Where the chemical intended to be released from structure 50 is non-volatile, member 51 can be fabricated from a porous material, e.g. microporous polyvinyl chloride or polyester film, perforated polyethylene film, perforated polypropylene film, etc. Where the chemical intended to be released from structure 50 is volatile then member 51 must act as a barrier to prevent the selected chemical from being transported therethrough. Accordingly, member 51 is typically fabricated, in this event, of a non-porous material, e.g. aluminum foil, polyethylene film, polypropylene film, and polyester/aluminum foil laminates etc.
Member 51 may be of any thickness depending upon its ultimate use. However, for fabricating a controlled release medicament device, a typical practical thickness has been found to range from 0.01 to 0.1 mm.
Deposited on or in intimate contact with at least a portion of boundary or barrier member 51 is a chemical containing layer 52 for containing and releasing the selected chemical, e.g. tiamenidine, piretanide, intended to be released to a host, e.g. a human or animal patient, a plant, etc., at a controlled and uniform rate over an extended period of time. Layer 52 is fabricated from a selected material which is capable of containing a selected chemical, e.g. a medicament, and which is inert thereto Layer 52 is fabricated from a polymeric material which is inert to the selected chemical, e.g. tiamenidine, piretanide, etc., such as for example polyethylene, polypropylene, ethylene/propylene copolymers and silicone elastomers, such as polydimethylsiloxanes.
In forming layer 52, the selected polymeric material in an uncured or partially cured state is mixed with a suitable chemical mixture whereby a dissolved first chemical mixture portion and a dispersed second chemical mixture portion are present.
By "uncured" or "partially cured" is meant that the polymeric material is in the form of a readily mOldable liquid or semi-solid state, typically paste-like.
The resulting mixture of uncured or partially cured polymeric material and chemical mixture (first and second portions) is then deposited on member 51 and subjected to treatment, e.g. elevated temperature with or without the presence of a catalyst, whereby a fully cured layer 52 is obtained. By "fully cured" is meant that layer 52 forms a uniformly adherent solid layer covering at least a portion of member 51.
In an alternative manner, layer 52 may be formed independently, e.g. by molding, and then laminated to member 51 utilizing procedures and techniques well known in the laminating art.
A suitable chemical mixture comprises a mixture of the chemical active ingredient moiety, in different transportation modes or forms. Thus, the chemical mixture comprises a first form of the chemical active ingredient which is more readily transported, e.g. as by diffusion, through the polymeric layer 52 and a second form of the same chemical active ingredient which is less readily transported than the first form. Typically, for a selected medicament mixture, the active ingredient thereof is in a lipophilic free acid or free base form in combination with the more hydrophilic salt form. By the use of a medicament mixture comprising different transportation modes of active ingredient, it is possible to provide laminar structure 50, having a certain thickness of layer 52, with a medicament release property which is controlled over an extended period of time.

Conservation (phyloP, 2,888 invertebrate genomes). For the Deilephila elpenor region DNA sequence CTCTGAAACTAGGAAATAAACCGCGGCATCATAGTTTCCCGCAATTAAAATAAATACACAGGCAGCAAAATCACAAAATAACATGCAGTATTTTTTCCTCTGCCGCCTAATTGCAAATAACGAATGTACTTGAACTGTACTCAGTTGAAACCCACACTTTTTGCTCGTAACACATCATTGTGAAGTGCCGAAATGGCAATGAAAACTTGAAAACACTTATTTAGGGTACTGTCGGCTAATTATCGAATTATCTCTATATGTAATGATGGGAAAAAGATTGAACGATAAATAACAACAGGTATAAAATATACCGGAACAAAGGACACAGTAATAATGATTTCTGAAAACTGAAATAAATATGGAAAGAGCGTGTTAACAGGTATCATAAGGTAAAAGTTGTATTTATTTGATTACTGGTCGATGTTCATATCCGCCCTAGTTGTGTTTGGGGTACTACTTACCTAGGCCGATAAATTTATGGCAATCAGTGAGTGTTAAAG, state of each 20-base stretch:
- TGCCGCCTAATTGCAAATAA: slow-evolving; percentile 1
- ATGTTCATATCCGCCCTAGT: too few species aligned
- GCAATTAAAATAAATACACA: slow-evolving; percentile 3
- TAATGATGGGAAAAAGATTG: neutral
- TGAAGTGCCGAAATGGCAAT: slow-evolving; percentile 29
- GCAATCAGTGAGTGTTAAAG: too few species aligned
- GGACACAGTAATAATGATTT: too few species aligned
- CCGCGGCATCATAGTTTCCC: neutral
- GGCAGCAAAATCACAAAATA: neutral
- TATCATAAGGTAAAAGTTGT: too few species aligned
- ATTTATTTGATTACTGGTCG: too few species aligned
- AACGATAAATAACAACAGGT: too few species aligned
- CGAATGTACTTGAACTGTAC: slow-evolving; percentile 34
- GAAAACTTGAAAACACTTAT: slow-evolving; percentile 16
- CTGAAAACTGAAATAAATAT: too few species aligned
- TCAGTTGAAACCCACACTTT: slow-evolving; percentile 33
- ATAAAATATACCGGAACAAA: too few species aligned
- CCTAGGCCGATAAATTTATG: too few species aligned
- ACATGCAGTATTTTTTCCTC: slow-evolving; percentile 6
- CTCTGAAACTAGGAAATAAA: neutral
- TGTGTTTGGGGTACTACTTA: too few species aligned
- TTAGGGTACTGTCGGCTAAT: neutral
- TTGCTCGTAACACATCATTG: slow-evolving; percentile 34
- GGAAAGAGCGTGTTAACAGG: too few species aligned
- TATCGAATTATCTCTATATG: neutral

It is to be understood that the concentration of first and second forms of the chemical active ingredient in the first dissolved portion may or may not equal the respective concentrations in the dispersed second portion.
The thickness of layer 52 is a determinative factor for controlling the duration of release of chemical contained therein. The thickness of layer 52 is not critical but depends upon the rate of release desired for a particular chemical contained therein at a particular concentration thereof and a particular ratio of first to second portions of chemical mixture. Typically, layer 52 ranges from 0.01 to 10 mm in thickness. The thickness of layer 52 is selected for a particular chemical, e.g. medicament, at a particular chemical mixture concentration and ratio of first to second portions of chemical mixture whereby the desired release pattern is obtained. In practice such thickness is derived by the use of standard calibration curves using various layer 52 thicknesses with varying chemical mixture concentrations in layer 52 at varying ratios of first portions to second portions
It has been discovered that when structure 50 is prepared with a particular dimension of chemical containing layer 52, having first and second portions of chemical mixture dissolved and dispersed therethrough, the chemical, e.g. the active ingredient of the medicament mixture, becomes available at different rates at the site of contact, e.g. with the skin of a patient to be treated.
The amount of the first portion of active ingredient (first transport mode) to the amount of the second portion of active ingredient (second transport mode) ranges in an amount of 0.1 to 99.9% by weight. The ratio of course, will depend upon the particular chemical, e.g., medicament active ingredient, and the rate of release thereof desired or needed In particular, for a particular chemical, e.g. medicament, and polymer system comprising layer 52, a calibration curve is obtained from which the desired delivery of chemical, e.g. active ingredient concentration, with time is ascertained. Typically, various concentrations of chemical mixtures are prepared in layer 52 and the concentration of released chemical, e.g. active ingredient, transported from structure 50 is measured with time using standard methods and techniques known in the art.